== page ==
“Throughout states across the country, there are coordinated campaigns that are highly functional between the state Democratic Party and the local congressional delegation political apparatus,” Jeffries told Spectrum News in July. “It just has never existed in a meaningful way in New York state.”
The Democratic Congressional Campaign Committee has targeted the districts of six freshman Republicans: Reps. Nick LaLota and Anthony D’Esposito of Long Island, Rep. George Santos of Long Island and Queens, Rep. Mike Lawler of the northern New York City suburbs, and Reps. Marc Molinaro and Brandon Williams further upstate. Democrats plan to invest tens of millions of their own funds into the races in districts that voted for Biden in 2020.
The Hudson Valley district of Rep. Pat Ryan, a freshman Democrat, is being targeted by Republicans and labeled by the DCCC as a competitive seat they hope to defend.
“Elise Stefanik is a MAGA extremist who is leading vulnerable New York Republicans to pledge allegiance to their dangerous, far-right party,” said Ellie Dougherty, a DCCC spokesperson in a statement. “Whether it’s by abandoning campaign promises and backing fervently anti-abortion measures, refusing to sign onto efforts to pass common-sense background check bills, or voting to protect federally-indicted George Santos, Republicans from Long Island, the Hudson Valley and Central New York are hurting their chances with New York voters by consistently caving to extreme GOP House leadership.”
Stefanik’s team told Politico they already directly raised $150,000 for some of the freshman Republicans targeted by Democrats, though not Santos. The scandal-plagued, self-admitted embellisher was hit with 13 federal charges in May, including wire fraud, money laundering and making false statements to Congress. (He has pleaded not guilty to all charges.)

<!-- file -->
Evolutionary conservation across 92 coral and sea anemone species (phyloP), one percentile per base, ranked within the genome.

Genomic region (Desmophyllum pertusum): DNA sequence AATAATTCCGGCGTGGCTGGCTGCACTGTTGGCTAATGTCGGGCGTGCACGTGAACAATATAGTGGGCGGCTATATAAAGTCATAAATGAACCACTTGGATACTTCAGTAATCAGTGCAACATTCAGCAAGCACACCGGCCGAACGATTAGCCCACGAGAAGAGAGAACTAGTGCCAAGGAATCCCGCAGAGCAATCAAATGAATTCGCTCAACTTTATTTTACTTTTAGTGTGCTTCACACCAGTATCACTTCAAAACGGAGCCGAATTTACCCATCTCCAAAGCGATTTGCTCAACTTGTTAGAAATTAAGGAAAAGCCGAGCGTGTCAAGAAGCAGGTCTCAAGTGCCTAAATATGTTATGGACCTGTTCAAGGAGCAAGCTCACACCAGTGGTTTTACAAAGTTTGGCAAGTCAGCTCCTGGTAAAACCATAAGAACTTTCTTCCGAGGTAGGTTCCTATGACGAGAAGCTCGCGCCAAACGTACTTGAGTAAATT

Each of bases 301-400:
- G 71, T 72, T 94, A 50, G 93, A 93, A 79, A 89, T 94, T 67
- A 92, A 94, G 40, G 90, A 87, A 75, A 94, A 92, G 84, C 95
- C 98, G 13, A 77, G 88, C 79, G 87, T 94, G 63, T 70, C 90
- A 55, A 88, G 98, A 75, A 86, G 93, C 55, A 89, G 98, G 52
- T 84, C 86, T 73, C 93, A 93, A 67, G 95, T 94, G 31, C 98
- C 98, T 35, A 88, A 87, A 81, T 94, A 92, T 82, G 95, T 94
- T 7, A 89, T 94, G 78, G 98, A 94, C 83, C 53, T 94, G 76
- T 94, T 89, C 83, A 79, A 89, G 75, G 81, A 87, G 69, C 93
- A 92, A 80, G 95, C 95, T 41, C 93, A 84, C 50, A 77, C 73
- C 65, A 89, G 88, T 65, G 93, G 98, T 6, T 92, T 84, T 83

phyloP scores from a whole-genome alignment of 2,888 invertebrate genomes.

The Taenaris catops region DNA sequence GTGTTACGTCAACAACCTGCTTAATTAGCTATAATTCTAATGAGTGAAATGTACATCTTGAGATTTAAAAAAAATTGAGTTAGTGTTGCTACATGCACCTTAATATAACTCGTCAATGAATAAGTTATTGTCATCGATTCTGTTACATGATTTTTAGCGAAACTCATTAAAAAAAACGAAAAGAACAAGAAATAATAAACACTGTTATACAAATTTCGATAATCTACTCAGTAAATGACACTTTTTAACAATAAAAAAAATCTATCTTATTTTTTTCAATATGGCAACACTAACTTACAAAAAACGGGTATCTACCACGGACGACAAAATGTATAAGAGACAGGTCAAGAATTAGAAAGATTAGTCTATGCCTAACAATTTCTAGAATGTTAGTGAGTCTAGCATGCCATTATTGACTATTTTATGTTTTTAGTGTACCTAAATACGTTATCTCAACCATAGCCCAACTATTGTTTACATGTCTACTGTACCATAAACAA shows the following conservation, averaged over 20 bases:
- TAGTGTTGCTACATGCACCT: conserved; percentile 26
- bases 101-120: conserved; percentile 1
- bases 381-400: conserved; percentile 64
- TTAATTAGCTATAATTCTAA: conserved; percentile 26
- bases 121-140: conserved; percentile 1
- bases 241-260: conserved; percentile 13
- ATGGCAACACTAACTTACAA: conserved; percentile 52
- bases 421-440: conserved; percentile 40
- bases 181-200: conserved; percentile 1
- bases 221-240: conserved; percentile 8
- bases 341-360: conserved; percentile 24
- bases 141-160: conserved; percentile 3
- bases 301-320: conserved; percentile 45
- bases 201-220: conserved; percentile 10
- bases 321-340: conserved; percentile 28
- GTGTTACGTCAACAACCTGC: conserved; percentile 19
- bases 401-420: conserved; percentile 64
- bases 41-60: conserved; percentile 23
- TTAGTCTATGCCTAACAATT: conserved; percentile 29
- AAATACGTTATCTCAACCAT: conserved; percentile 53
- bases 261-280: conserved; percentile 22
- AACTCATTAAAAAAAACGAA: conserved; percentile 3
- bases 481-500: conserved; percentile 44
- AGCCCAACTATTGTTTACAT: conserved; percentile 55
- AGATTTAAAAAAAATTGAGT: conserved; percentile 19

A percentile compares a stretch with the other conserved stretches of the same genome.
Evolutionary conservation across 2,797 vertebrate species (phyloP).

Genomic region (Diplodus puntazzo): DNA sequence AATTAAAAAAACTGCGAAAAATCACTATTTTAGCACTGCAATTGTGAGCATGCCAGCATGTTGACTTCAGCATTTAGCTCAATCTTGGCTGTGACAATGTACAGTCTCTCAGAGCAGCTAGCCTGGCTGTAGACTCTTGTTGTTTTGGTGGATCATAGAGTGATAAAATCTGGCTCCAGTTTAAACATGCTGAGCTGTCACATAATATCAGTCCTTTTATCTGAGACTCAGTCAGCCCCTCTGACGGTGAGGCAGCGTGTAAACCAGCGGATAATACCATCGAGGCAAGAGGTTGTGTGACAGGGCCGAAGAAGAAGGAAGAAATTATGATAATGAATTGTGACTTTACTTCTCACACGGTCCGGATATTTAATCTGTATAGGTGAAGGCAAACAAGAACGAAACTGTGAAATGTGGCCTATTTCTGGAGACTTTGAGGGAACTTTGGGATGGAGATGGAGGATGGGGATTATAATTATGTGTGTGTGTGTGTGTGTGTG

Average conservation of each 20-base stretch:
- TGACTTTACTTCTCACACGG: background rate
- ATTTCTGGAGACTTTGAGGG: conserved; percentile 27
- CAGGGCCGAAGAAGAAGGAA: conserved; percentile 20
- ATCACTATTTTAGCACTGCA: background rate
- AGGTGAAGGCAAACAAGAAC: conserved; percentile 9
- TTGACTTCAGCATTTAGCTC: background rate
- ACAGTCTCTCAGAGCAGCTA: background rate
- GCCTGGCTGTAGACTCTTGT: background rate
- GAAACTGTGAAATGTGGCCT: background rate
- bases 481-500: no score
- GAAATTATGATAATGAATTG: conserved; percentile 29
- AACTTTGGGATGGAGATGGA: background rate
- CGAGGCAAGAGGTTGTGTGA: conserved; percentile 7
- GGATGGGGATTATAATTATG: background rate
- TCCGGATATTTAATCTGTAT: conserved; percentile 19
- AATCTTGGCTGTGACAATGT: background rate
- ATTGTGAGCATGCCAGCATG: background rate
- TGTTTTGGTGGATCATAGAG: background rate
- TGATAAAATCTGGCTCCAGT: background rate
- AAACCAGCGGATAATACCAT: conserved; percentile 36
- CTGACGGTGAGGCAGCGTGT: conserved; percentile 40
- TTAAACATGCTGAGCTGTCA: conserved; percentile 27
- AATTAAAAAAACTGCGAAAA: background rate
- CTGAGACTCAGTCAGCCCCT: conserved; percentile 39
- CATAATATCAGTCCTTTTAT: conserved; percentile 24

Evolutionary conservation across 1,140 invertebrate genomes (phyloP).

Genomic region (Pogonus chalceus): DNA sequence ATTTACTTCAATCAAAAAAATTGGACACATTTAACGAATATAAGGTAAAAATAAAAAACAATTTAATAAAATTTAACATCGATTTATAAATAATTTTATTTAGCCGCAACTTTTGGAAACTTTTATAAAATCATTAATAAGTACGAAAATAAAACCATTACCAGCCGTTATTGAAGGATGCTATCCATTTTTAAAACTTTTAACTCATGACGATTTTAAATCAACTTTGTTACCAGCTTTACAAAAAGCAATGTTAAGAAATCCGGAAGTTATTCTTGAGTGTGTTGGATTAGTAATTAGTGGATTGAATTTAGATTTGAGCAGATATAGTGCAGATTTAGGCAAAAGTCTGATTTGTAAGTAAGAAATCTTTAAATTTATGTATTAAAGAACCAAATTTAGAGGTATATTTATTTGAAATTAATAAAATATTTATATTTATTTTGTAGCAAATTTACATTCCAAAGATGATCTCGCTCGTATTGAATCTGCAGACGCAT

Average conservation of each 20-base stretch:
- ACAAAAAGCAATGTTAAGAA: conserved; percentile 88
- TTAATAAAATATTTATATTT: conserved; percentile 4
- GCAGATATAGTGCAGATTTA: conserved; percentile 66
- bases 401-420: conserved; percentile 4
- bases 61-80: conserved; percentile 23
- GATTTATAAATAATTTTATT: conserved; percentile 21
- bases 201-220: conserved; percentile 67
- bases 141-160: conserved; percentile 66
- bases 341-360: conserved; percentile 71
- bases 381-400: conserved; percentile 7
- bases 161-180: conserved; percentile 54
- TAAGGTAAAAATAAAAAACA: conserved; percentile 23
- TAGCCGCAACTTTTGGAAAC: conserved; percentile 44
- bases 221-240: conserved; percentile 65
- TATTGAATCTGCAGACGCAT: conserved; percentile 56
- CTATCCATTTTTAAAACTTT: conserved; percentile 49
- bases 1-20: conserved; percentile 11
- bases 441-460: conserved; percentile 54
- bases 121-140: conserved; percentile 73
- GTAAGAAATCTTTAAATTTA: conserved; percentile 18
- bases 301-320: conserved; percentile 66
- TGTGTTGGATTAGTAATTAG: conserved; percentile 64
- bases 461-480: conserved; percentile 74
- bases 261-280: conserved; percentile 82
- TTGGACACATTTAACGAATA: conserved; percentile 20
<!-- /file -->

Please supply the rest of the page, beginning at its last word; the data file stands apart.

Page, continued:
Santos is also under congressional investigation and each of his fellow freshman GOP congressmen from New York have called on him to resign. So far, McCarthy and Stefanik have not followed suit. With a slim -- and, at times, quarrelsome -- majority, House Republican leadership needs every vote they can get.
Ultimately, as money pours in from both sides, the most significant factor in deciding the fate of these races could be the redrawing of congressional maps, which have been in legal flux for over a year now.
In July, a state court ordered the lines redrawn once again — they were drawn three times last year before they were finalized for the midterms — by an independent commission, though the Democratic-controlled legislature would have the final say. Republicans have vowed to challenge the ruling in New York's highest court, the Court of Appeals.
"While many on the political left rail against real and imagined 'threats to democracy,' House Minority Leader Hakeem Jeffries is attempting to get New York courts to order a redraft of the state’s congressional districts," former New York Rep. John Faso, a Republican, wrote in an op-ed for the Wall Street Journal earlier this month. "This would give Democrats an advantage in the 2024 elections and potentially make Mr. Jeffries speaker."